Amazon.com will be testing the delivery of parcels using small drones in the U.K. in a deal with the government that will allow it to try out new modes of operation such as beyond line of sight flights.
The online retailer, which announced in December 2013 that it planned to use drones for the delivery of parcels, has been stymied by regulations in the U.S., where its futuristic Prime Air delivery system has yet to take off.
The service will cut delivery time of packages weighing up to 5 pounds (2.3 kilograms) to 30 minutes or less, according to Amazon.
The U.S. Federal Aviation Administration released in June its final rules for the operation of “small unmanned aircraft,” limiting their weight to 55 pounds and to flying only during day at less than 400 feet altitude, within the visual line of sight of the operator of the drone.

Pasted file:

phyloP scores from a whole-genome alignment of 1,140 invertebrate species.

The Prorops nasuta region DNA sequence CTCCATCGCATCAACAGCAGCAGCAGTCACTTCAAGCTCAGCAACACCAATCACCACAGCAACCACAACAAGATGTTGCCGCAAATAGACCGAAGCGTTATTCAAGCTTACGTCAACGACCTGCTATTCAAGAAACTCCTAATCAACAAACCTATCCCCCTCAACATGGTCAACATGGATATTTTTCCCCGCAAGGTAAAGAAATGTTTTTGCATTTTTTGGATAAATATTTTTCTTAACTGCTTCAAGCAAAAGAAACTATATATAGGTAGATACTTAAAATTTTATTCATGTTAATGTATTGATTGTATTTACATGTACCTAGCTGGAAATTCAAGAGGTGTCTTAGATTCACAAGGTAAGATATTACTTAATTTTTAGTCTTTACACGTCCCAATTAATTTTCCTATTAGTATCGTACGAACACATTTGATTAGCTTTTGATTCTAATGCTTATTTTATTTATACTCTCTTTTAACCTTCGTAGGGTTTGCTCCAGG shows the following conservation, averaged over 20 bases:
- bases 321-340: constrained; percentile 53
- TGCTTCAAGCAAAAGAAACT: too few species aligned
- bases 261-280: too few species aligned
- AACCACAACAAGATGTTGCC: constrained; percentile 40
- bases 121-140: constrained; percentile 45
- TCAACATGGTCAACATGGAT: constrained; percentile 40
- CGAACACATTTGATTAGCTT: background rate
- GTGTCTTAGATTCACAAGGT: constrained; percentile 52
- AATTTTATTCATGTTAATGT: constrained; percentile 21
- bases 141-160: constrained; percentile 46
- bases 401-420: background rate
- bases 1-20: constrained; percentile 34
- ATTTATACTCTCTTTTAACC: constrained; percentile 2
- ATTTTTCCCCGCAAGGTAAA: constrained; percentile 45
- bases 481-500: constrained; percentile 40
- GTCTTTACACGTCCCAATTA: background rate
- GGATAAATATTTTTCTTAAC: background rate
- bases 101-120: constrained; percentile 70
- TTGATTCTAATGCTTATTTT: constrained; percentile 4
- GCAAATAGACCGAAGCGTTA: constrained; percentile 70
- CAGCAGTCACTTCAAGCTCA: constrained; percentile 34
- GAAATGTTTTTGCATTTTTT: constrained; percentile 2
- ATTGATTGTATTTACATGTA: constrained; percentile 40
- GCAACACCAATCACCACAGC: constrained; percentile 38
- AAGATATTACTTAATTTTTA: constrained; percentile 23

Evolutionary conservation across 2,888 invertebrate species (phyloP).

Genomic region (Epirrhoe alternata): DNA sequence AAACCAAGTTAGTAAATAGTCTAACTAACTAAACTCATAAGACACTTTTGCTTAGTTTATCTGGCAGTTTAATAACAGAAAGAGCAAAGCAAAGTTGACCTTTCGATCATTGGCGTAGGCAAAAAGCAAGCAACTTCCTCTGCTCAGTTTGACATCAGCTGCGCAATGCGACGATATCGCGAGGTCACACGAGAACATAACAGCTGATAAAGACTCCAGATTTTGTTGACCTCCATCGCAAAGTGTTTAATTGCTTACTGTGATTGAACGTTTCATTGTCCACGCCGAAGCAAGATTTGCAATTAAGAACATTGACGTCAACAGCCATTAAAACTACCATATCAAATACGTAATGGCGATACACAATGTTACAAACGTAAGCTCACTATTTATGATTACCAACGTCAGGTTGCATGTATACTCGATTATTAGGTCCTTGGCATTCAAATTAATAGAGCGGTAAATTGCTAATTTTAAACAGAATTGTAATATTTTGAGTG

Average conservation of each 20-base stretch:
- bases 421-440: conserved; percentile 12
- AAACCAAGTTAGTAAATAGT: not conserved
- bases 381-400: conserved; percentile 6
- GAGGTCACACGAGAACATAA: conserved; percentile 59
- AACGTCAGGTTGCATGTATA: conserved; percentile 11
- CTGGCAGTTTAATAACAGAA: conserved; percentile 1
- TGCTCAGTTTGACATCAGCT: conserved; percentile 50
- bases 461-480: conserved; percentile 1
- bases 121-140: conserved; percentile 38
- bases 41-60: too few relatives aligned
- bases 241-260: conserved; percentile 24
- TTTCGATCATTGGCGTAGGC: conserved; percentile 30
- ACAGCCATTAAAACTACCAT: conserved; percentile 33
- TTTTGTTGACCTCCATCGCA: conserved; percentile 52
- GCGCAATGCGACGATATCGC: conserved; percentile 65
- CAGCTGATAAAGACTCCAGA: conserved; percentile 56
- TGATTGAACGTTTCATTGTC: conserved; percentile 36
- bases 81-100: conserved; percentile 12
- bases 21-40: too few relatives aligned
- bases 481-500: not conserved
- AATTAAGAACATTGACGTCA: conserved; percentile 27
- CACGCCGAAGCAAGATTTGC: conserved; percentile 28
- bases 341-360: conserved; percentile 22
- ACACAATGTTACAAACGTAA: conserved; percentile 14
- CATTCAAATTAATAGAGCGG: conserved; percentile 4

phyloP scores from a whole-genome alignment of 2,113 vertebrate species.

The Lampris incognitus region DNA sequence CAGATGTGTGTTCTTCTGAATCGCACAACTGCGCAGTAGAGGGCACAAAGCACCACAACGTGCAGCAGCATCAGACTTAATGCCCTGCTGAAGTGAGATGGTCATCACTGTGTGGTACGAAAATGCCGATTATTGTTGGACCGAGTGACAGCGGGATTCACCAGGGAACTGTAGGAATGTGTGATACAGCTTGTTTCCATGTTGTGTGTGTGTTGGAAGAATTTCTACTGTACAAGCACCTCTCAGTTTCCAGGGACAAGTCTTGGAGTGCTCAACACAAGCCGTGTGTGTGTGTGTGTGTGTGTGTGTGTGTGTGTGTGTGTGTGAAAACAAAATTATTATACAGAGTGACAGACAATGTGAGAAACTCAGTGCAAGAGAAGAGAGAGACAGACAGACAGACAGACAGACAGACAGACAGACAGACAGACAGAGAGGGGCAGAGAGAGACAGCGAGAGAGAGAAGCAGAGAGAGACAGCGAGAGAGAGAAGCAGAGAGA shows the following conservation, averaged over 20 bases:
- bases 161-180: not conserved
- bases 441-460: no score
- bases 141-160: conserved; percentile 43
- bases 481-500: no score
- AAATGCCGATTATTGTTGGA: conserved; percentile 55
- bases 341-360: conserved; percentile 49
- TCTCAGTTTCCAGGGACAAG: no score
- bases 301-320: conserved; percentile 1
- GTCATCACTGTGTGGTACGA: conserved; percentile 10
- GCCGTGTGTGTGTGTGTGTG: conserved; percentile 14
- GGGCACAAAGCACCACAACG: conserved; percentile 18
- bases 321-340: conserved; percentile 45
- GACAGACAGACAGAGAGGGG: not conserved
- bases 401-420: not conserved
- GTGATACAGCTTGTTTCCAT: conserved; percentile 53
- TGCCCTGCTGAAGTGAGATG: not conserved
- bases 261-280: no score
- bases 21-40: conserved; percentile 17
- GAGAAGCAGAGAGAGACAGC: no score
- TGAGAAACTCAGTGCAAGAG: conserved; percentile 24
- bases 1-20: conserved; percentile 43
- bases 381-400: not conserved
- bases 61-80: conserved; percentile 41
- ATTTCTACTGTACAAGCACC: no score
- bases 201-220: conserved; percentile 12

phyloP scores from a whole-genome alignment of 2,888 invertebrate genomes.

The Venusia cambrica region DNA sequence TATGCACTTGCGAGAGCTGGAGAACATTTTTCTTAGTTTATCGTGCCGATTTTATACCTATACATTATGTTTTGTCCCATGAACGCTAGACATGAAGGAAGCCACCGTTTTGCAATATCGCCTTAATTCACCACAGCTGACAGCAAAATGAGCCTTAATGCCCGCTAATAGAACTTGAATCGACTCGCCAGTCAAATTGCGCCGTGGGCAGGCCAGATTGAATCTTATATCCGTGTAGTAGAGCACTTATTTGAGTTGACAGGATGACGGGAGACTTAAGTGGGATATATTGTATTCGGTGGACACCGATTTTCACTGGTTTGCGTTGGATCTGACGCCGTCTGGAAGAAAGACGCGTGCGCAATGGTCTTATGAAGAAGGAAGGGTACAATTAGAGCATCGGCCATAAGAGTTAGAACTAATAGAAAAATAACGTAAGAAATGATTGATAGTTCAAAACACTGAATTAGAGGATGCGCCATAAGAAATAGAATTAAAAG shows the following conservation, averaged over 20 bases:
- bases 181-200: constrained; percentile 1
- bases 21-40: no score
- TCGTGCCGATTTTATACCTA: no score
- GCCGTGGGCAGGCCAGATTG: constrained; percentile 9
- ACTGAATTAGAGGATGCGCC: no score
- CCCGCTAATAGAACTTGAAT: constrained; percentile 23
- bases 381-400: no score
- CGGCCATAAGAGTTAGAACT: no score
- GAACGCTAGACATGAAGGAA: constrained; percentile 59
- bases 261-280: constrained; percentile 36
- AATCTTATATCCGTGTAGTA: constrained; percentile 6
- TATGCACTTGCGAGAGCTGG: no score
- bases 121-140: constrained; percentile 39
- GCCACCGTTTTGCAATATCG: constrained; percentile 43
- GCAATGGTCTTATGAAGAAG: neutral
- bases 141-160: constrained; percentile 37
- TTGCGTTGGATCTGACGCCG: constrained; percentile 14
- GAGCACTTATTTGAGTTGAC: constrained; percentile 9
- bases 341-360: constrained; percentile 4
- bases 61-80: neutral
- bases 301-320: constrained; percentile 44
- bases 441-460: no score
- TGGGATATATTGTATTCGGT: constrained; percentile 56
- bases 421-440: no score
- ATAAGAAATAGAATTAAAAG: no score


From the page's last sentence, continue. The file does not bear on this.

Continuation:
Some companies have criticized the rules, which take effect in August, claiming that the regulation make it unfeasible to deploy drones for deliveries on a large commercial scale.
The deal with a cross-government team backed by the UK Civil Aviation Authority (CAA) will give the company far more flexibility, allowing it to test beyond line of sight operations in rural and suburban areas. Amazon will also work on sensors that will ensure that drones can identify and avoid obstacles, and test flights where a single-person can operate multiple highly-automated drones, Amazon said Monday.
“This announcement strengthens our partnership with the UK and brings Amazon closer to our goal of using drones to safely deliver parcels in 30 minutes to customers in the UK and elsewhere around the world,” said Paul Misener, Amazon’s vice president of global innovation policy and communications, in a statement.
Amazon has previously warned that regulations in the U.S. would drive more of its research and development on drones to other countries. It is already testing drones in the U.K., Canada and the Netherlands.
With the new agreement, it would appear that the U.K. may get delivery by drones faster than the U.S. The tests by Amazon will guide policy and future approach in the area, CAA said.
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